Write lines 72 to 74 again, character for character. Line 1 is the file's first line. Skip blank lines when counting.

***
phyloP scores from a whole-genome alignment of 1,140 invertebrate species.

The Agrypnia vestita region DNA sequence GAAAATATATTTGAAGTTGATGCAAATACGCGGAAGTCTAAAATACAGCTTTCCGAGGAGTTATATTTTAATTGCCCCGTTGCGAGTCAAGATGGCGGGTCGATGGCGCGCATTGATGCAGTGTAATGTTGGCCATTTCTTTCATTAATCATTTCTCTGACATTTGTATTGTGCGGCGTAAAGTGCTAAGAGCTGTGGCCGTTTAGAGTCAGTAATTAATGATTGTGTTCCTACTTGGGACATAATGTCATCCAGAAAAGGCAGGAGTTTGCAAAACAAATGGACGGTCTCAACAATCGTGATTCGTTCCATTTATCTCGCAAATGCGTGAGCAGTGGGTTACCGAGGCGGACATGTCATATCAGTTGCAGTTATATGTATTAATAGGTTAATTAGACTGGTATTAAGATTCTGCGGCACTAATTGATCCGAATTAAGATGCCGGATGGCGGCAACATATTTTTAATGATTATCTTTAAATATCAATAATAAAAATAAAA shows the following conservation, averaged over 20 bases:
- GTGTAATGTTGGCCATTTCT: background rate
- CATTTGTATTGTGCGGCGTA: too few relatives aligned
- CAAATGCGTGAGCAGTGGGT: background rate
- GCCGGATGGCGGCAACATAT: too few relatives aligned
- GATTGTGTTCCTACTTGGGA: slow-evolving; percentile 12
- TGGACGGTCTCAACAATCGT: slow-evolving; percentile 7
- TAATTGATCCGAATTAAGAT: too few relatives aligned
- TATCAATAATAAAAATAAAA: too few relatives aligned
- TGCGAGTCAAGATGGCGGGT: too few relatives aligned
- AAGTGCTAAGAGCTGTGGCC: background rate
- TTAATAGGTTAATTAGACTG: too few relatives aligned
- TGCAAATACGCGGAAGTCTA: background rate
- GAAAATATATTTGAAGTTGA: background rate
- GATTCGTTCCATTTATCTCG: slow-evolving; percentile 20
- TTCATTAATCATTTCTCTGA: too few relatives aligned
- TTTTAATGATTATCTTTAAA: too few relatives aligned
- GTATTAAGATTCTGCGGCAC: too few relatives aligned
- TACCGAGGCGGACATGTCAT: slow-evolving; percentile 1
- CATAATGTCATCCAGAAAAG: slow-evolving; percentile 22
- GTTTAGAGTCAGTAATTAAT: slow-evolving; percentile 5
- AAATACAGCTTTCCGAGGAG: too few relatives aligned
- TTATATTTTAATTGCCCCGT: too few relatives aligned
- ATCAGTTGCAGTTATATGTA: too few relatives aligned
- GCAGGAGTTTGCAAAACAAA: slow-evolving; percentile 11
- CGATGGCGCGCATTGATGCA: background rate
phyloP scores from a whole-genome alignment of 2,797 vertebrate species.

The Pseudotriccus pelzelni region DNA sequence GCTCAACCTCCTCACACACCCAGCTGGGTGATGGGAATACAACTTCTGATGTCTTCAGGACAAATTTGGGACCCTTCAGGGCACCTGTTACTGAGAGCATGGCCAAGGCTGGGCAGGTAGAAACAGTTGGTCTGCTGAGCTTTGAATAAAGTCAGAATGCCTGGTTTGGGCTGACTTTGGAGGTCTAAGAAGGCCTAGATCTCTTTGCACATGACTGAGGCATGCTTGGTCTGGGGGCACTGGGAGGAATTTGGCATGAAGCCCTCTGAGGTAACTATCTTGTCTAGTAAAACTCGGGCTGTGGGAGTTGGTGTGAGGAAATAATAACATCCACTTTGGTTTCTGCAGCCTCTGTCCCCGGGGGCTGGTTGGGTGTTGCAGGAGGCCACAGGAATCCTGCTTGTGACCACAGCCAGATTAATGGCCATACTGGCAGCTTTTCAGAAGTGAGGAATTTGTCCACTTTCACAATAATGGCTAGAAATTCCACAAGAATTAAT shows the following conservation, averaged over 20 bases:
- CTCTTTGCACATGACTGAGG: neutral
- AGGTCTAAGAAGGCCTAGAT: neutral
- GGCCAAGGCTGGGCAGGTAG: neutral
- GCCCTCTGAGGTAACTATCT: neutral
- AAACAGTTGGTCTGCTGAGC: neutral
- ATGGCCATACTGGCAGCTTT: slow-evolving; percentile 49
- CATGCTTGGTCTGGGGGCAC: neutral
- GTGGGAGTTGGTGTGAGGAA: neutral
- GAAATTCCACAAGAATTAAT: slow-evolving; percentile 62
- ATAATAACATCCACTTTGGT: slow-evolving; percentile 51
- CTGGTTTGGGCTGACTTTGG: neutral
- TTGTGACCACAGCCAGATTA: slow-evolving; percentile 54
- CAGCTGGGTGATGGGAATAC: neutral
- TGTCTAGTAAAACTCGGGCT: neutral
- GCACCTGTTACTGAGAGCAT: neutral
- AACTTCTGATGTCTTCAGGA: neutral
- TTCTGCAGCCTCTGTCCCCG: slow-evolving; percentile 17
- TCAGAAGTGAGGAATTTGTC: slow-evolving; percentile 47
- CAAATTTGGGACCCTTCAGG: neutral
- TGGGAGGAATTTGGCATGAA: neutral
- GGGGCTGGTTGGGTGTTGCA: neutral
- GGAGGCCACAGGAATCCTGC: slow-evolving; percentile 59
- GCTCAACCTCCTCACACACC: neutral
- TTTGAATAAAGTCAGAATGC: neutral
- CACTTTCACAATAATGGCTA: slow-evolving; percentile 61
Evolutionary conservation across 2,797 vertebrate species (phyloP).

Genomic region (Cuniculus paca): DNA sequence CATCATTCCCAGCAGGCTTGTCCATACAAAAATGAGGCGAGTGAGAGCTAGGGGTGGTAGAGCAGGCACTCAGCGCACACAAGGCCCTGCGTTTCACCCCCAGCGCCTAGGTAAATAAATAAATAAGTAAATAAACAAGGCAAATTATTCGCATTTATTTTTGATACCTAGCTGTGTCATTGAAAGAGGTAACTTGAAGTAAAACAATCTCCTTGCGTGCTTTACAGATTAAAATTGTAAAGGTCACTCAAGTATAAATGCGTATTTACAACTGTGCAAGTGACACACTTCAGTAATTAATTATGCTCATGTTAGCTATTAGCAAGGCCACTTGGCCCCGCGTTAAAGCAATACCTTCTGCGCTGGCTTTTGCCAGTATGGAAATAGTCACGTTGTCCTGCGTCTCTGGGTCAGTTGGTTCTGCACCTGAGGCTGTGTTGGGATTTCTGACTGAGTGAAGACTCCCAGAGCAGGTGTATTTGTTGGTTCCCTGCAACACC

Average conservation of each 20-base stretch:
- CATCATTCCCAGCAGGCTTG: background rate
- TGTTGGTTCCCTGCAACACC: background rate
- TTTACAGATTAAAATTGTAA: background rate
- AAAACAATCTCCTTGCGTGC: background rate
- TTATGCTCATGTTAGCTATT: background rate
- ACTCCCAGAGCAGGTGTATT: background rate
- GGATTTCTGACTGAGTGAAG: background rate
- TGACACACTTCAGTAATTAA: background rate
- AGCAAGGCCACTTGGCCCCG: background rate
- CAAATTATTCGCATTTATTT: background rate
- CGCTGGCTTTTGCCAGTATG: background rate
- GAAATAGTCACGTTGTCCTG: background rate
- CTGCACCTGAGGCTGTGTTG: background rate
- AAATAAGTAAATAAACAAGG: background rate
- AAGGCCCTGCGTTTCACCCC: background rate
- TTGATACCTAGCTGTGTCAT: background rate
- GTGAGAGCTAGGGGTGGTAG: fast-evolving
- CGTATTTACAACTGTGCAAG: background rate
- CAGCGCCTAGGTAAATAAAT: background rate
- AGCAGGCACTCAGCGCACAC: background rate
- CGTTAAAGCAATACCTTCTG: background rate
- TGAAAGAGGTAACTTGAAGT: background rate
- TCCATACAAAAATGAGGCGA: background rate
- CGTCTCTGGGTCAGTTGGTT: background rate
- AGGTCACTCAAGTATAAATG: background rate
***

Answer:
- AAGGCCCTGCGTTTCACCCC: background rate
- TTGATACCTAGCTGTGTCAT: background rate
- GTGAGAGCTAGGGGTGGTAG: fast-evolving